Monday, November 26, 2012

Trees That Please Nursery: 30 Days of Fall Foliage, Wednesday November 21st.


Texas Madrone

Texas Madrone (Arbutus xalapensis) is also called the Naked Indian Tree or Texas Madroño is a New Mexico native evergreen.  Texas Madrone grows as a small tree or large shrub reaching about 8’ – 12’ tall and wide. As an evergreen, Texas Madrone retains its green foliage through fall and winter.


The trunk and branches of the Texas Madrone are quite striking with peeling (exfoliating) orangish-brown to reddish brown bark.


Leaves are oblong with a rounded point. Texas Madrone produces white flowers in clusters. The fruit is a red berry with a rough surface that will persist on the plant through winter. The red berries against the evergreen leaves add winter interest in the landscape through winter.


Texas Madrone must have good drainage for growth. It is best grown with low to regular water and is Hardy to USDA zone 6. The Texas Madrone is very difficult to propagate from seed and hates to be transplanted.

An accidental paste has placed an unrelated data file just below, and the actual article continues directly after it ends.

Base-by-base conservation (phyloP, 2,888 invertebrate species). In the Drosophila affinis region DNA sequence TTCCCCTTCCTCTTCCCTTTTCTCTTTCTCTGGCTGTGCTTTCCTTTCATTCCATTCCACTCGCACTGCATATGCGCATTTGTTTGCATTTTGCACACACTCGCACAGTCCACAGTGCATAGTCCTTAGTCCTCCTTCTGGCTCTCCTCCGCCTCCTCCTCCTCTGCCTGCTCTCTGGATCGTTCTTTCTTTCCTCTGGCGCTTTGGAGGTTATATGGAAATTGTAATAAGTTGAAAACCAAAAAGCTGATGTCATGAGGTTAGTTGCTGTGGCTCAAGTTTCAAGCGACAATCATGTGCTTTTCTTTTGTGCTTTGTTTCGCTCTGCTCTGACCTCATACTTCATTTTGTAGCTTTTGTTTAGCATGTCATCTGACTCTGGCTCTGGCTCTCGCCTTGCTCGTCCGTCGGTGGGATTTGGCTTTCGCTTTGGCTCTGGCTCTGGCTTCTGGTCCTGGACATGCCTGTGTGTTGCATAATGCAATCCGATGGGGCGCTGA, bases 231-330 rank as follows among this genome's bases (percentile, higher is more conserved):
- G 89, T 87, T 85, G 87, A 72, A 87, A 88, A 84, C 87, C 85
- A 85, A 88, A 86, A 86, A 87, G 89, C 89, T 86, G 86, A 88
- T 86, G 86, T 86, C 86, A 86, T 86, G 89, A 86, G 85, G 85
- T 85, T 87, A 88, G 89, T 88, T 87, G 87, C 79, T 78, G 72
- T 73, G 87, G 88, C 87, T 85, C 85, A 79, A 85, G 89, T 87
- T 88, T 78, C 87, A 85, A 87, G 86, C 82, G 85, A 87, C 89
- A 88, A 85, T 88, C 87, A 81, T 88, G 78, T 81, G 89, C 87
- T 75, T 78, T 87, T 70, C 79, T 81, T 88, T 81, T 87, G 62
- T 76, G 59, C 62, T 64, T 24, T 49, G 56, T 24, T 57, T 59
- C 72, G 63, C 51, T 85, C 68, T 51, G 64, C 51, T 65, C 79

Contact Trees That Please Nursery for more information and pricing.

Photos & Narrative By:
Stephen Sain
Staff Plant Physiologist

Thursday, November 22, 2012

Black Friday – Saturday - Sunday SALE!!


Our large trees in Root Control Bags will be discounted 50% through Black Friday Weekend.

These are our largest trees. Trunk diameters measuring 2” – 3” – 4”. Some trees 12’ or taller. Basically you get TWO trees for the price of ONE!!!!!

Trees Included:  Bur Oaks, Chinquapin Oaks, Texas Red Oaks, Escarpment Live Oaks, Big Tooth Maples, Valley Oaks, Chinese Pistache, Gambel Oaks, and More….

Great opportunity to get a New Mexico Native shade tree that already has a canopy providing cooling shade. Native trees have the advantage of being fully adapted to New Mexico Heat and Low Rainfall!